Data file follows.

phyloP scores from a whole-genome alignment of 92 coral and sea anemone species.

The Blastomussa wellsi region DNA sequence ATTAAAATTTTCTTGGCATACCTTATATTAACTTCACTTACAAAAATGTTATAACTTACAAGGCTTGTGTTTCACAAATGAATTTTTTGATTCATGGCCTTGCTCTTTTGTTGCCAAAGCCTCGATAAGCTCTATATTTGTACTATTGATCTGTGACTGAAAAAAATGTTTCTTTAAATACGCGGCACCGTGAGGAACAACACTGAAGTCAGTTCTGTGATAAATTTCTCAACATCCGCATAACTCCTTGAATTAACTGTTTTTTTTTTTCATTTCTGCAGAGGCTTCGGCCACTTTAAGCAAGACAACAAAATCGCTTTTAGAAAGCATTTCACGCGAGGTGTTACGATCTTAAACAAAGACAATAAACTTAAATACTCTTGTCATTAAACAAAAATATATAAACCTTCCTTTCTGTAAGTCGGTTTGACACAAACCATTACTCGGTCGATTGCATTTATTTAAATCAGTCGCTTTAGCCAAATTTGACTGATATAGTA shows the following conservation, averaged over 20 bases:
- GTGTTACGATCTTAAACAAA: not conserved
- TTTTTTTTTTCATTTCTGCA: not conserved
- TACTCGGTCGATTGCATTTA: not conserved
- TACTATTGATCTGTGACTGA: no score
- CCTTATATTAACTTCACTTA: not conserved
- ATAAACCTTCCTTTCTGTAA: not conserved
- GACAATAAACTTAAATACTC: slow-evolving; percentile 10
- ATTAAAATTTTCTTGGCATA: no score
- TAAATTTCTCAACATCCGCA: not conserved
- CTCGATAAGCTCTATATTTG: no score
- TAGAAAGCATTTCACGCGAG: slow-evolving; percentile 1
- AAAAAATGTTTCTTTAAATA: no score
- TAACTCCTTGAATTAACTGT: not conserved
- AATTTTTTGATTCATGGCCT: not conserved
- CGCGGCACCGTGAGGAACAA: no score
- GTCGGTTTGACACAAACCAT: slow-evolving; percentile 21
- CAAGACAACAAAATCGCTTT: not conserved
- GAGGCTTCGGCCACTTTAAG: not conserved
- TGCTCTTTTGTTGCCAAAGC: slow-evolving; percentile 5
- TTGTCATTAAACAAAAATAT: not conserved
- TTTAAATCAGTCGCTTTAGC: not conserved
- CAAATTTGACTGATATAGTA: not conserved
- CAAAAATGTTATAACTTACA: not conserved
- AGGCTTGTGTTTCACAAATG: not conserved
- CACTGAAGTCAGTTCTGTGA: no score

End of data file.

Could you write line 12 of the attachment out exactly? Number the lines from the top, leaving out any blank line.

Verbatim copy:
- CTCGATAAGCTCTATATTTG: no score